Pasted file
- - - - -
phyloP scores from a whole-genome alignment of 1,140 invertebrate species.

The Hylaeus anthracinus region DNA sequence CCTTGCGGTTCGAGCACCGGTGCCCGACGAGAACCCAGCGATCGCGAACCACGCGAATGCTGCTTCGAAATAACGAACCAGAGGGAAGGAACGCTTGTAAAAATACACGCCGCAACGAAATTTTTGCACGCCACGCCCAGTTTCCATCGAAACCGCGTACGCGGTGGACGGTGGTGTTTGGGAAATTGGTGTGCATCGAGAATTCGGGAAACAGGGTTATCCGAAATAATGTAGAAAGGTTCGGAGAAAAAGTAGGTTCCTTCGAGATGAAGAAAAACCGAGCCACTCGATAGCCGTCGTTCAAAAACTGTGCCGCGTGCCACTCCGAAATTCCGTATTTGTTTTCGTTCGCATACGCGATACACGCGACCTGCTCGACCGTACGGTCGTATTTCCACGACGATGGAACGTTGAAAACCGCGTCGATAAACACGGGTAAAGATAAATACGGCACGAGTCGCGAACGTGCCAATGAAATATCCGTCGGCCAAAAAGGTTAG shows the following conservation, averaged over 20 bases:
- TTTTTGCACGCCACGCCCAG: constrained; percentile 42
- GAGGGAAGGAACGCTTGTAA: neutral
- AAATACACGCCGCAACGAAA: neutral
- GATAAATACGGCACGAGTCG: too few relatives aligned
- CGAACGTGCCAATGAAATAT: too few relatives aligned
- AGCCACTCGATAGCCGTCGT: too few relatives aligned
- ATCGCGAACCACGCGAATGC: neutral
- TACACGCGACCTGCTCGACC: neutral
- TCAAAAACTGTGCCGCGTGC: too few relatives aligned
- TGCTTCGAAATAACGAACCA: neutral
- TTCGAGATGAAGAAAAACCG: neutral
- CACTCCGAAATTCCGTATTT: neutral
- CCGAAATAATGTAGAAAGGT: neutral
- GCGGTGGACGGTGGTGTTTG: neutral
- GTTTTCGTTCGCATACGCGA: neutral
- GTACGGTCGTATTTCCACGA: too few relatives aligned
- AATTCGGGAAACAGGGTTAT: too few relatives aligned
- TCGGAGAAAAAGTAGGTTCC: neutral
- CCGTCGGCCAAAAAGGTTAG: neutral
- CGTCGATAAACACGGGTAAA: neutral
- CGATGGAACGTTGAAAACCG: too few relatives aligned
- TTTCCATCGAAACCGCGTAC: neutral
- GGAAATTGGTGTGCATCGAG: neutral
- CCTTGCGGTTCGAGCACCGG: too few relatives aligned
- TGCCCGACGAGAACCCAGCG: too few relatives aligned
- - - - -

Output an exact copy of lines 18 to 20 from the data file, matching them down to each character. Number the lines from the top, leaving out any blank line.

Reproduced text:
- GTACGGTCGTATTTCCACGA: too few relatives aligned
- AATTCGGGAAACAGGGTTAT: too few relatives aligned
- TCGGAGAAAAAGTAGGTTCC: neutral